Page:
“The United States’ continued participation on the ISS will enhance innovation and competitiveness, as well as advance the research and technology necessary to send the first woman and first person of color to the Moon under NASA’s Artemis program and pave the way for sending the first humans to Mars,” Nelson said in a statement published Friday.
The orbiting laboratory has hosted over 3,000 research studies from more than 4,200 researchers worldwide and has returned scientific, technological and educational developments in the past 20 years.
The ISS extension will enable the U.S. to continue working with international agencies, including the European Space Agency, Canadian Space Agency and Japan Aerospace Exploration Agency, on various research efforts and transition low Earth orbit capabilities to commercial operations to ensure continuous human presence in space.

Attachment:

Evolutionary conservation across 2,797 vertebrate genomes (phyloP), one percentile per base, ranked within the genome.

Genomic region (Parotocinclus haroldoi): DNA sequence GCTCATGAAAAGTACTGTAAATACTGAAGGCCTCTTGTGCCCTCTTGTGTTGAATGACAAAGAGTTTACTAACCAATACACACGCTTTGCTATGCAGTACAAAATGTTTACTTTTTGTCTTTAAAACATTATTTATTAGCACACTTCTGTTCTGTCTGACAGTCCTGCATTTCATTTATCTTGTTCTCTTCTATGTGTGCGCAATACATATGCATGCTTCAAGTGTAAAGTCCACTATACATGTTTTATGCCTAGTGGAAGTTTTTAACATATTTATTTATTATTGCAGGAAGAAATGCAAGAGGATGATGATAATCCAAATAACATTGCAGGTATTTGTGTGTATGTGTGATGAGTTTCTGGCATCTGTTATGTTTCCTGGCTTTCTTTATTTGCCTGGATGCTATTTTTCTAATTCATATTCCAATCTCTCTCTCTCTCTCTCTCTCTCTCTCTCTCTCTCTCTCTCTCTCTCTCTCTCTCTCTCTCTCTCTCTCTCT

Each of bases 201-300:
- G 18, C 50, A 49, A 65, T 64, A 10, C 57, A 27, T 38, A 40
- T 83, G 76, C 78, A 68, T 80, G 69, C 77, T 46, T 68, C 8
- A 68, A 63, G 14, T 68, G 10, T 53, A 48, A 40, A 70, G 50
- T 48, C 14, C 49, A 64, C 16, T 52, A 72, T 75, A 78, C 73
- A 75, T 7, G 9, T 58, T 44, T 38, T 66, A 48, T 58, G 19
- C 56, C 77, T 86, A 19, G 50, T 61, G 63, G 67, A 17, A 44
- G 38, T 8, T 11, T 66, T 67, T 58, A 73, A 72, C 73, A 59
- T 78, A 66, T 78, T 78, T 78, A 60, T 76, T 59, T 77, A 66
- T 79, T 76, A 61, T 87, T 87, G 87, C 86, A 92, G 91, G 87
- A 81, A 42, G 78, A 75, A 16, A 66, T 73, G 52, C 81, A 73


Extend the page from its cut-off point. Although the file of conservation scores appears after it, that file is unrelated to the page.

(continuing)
NASA said nearly 110 countries have taken part in activities aboard the ISS, including over 1.5 million students in STEM activities on an annual basis.
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